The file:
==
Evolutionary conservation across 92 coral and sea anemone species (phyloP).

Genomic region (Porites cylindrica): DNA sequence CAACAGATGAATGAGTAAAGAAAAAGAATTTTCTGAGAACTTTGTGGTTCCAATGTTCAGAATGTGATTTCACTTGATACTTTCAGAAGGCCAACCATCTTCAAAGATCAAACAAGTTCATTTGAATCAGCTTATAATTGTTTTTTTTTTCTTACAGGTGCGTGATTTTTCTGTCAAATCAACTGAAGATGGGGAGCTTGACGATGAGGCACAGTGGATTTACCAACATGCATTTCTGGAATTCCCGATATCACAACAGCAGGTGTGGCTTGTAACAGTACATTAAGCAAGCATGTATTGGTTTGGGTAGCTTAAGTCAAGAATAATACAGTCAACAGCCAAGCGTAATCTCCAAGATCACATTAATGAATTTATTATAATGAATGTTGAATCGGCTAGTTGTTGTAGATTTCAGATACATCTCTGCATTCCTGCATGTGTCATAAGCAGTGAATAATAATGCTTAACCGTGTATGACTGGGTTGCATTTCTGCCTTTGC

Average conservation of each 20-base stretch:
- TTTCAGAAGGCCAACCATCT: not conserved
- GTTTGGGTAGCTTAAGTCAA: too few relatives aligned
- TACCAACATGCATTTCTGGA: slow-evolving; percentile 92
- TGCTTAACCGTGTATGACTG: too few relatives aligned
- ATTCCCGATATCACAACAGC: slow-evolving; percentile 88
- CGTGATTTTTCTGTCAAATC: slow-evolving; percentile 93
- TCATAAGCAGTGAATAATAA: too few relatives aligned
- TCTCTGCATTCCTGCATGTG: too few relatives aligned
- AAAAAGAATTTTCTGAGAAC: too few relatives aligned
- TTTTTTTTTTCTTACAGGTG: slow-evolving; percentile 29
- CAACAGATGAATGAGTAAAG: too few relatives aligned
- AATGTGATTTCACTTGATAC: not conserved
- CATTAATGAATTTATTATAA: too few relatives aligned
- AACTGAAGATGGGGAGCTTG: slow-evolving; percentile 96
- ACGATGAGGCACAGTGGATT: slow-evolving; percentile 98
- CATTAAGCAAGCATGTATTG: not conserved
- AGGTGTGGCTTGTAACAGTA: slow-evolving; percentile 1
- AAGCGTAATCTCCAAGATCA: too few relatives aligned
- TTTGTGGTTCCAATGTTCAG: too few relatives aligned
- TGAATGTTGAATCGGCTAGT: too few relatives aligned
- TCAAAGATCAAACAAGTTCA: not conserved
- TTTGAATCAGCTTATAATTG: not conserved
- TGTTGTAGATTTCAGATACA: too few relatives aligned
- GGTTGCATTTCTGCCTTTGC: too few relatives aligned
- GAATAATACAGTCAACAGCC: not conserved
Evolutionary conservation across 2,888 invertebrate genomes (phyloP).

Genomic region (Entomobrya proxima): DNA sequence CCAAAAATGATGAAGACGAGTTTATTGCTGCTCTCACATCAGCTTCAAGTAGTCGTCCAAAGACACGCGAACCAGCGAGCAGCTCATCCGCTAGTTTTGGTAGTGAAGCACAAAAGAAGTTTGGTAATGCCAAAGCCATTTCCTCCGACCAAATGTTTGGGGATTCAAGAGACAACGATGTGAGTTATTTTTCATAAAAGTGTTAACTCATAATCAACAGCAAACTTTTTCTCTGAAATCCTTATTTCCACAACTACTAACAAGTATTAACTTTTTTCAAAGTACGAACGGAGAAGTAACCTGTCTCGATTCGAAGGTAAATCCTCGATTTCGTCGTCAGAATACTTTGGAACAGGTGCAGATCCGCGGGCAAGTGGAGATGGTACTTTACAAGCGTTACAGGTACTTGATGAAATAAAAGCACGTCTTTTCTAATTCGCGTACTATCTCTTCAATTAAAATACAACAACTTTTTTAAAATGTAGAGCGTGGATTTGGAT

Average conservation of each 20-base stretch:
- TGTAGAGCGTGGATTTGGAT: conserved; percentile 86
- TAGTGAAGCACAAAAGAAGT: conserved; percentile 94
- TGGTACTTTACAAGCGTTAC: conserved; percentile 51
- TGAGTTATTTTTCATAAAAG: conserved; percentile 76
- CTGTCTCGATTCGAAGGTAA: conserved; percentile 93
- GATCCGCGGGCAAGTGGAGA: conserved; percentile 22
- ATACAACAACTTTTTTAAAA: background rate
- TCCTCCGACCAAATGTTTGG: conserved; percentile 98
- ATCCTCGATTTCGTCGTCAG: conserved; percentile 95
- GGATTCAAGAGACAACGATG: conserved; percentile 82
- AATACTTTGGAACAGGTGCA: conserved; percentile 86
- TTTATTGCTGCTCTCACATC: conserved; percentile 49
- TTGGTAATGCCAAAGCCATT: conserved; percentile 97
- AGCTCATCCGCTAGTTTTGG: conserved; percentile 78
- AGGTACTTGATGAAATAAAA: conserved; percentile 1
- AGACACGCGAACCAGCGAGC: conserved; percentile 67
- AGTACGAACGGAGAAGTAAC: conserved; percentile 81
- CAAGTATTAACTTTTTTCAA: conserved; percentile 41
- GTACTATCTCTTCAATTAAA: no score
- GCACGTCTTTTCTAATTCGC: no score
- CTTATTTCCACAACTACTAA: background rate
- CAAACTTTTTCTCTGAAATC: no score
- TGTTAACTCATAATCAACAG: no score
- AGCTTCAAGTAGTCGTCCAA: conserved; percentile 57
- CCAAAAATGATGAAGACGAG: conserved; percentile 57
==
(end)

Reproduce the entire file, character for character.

Evolutionary conservation across 92 coral and sea anemone species (phyloP).

Genomic region (Porites cylindrica): DNA sequence CAACAGATGAATGAGTAAAGAAAAAGAATTTTCTGAGAACTTTGTGGTTCCAATGTTCAGAATGTGATTTCACTTGATACTTTCAGAAGGCCAACCATCTTCAAAGATCAAACAAGTTCATTTGAATCAGCTTATAATTGTTTTTTTTTTCTTACAGGTGCGTGATTTTTCTGTCAAATCAACTGAAGATGGGGAGCTTGACGATGAGGCACAGTGGATTTACCAACATGCATTTCTGGAATTCCCGATATCACAACAGCAGGTGTGGCTTGTAACAGTACATTAAGCAAGCATGTATTGGTTTGGGTAGCTTAAGTCAAGAATAATACAGTCAACAGCCAAGCGTAATCTCCAAGATCACATTAATGAATTTATTATAATGAATGTTGAATCGGCTAGTTGTTGTAGATTTCAGATACATCTCTGCATTCCTGCATGTGTCATAAGCAGTGAATAATAATGCTTAACCGTGTATGACTGGGTTGCATTTCTGCCTTTGC

Average conservation of each 20-base stretch:
- TTTCAGAAGGCCAACCATCT: not conserved
- GTTTGGGTAGCTTAAGTCAA: too few relatives aligned
- TACCAACATGCATTTCTGGA: slow-evolving; percentile 92
- TGCTTAACCGTGTATGACTG: too few relatives aligned
- ATTCCCGATATCACAACAGC: slow-evolving; percentile 88
- CGTGATTTTTCTGTCAAATC: slow-evolving; percentile 93
- TCATAAGCAGTGAATAATAA: too few relatives aligned
- TCTCTGCATTCCTGCATGTG: too few relatives aligned
- AAAAAGAATTTTCTGAGAAC: too few relatives aligned
- TTTTTTTTTTCTTACAGGTG: slow-evolving; percentile 29
- CAACAGATGAATGAGTAAAG: too few relatives aligned
- AATGTGATTTCACTTGATAC: not conserved
- CATTAATGAATTTATTATAA: too few relatives aligned
- AACTGAAGATGGGGAGCTTG: slow-evolving; percentile 96
- ACGATGAGGCACAGTGGATT: slow-evolving; percentile 98
- CATTAAGCAAGCATGTATTG: not conserved
- AGGTGTGGCTTGTAACAGTA: slow-evolving; percentile 1
- AAGCGTAATCTCCAAGATCA: too few relatives aligned
- TTTGTGGTTCCAATGTTCAG: too few relatives aligned
- TGAATGTTGAATCGGCTAGT: too few relatives aligned
- TCAAAGATCAAACAAGTTCA: not conserved
- TTTGAATCAGCTTATAATTG: not conserved
- TGTTGTAGATTTCAGATACA: too few relatives aligned
- GGTTGCATTTCTGCCTTTGC: too few relatives aligned
- GAATAATACAGTCAACAGCC: not conserved
Evolutionary conservation across 2,888 invertebrate genomes (phyloP).

Genomic region (Entomobrya proxima): DNA sequence CCAAAAATGATGAAGACGAGTTTATTGCTGCTCTCACATCAGCTTCAAGTAGTCGTCCAAAGACACGCGAACCAGCGAGCAGCTCATCCGCTAGTTTTGGTAGTGAAGCACAAAAGAAGTTTGGTAATGCCAAAGCCATTTCCTCCGACCAAATGTTTGGGGATTCAAGAGACAACGATGTGAGTTATTTTTCATAAAAGTGTTAACTCATAATCAACAGCAAACTTTTTCTCTGAAATCCTTATTTCCACAACTACTAACAAGTATTAACTTTTTTCAAAGTACGAACGGAGAAGTAACCTGTCTCGATTCGAAGGTAAATCCTCGATTTCGTCGTCAGAATACTTTGGAACAGGTGCAGATCCGCGGGCAAGTGGAGATGGTACTTTACAAGCGTTACAGGTACTTGATGAAATAAAAGCACGTCTTTTCTAATTCGCGTACTATCTCTTCAATTAAAATACAACAACTTTTTTAAAATGTAGAGCGTGGATTTGGAT

Average conservation of each 20-base stretch:
- TGTAGAGCGTGGATTTGGAT: conserved; percentile 86
- TAGTGAAGCACAAAAGAAGT: conserved; percentile 94
- TGGTACTTTACAAGCGTTAC: conserved; percentile 51
- TGAGTTATTTTTCATAAAAG: conserved; percentile 76
- CTGTCTCGATTCGAAGGTAA: conserved; percentile 93
- GATCCGCGGGCAAGTGGAGA: conserved; percentile 22
- ATACAACAACTTTTTTAAAA: background rate
- TCCTCCGACCAAATGTTTGG: conserved; percentile 98
- ATCCTCGATTTCGTCGTCAG: conserved; percentile 95
- GGATTCAAGAGACAACGATG: conserved; percentile 82
- AATACTTTGGAACAGGTGCA: conserved; percentile 86
- TTTATTGCTGCTCTCACATC: conserved; percentile 49
- TTGGTAATGCCAAAGCCATT: conserved; percentile 97
- AGCTCATCCGCTAGTTTTGG: conserved; percentile 78
- AGGTACTTGATGAAATAAAA: conserved; percentile 1
- AGACACGCGAACCAGCGAGC: conserved; percentile 67
- AGTACGAACGGAGAAGTAAC: conserved; percentile 81
- CAAGTATTAACTTTTTTCAA: conserved; percentile 41
- GTACTATCTCTTCAATTAAA: no score
- GCACGTCTTTTCTAATTCGC: no score
- CTTATTTCCACAACTACTAA: background rate
- CAAACTTTTTCTCTGAAATC: no score
- TGTTAACTCATAATCAACAG: no score
- AGCTTCAAGTAGTCGTCCAA: conserved; percentile 57
- CCAAAAATGATGAAGACGAG: conserved; percentile 57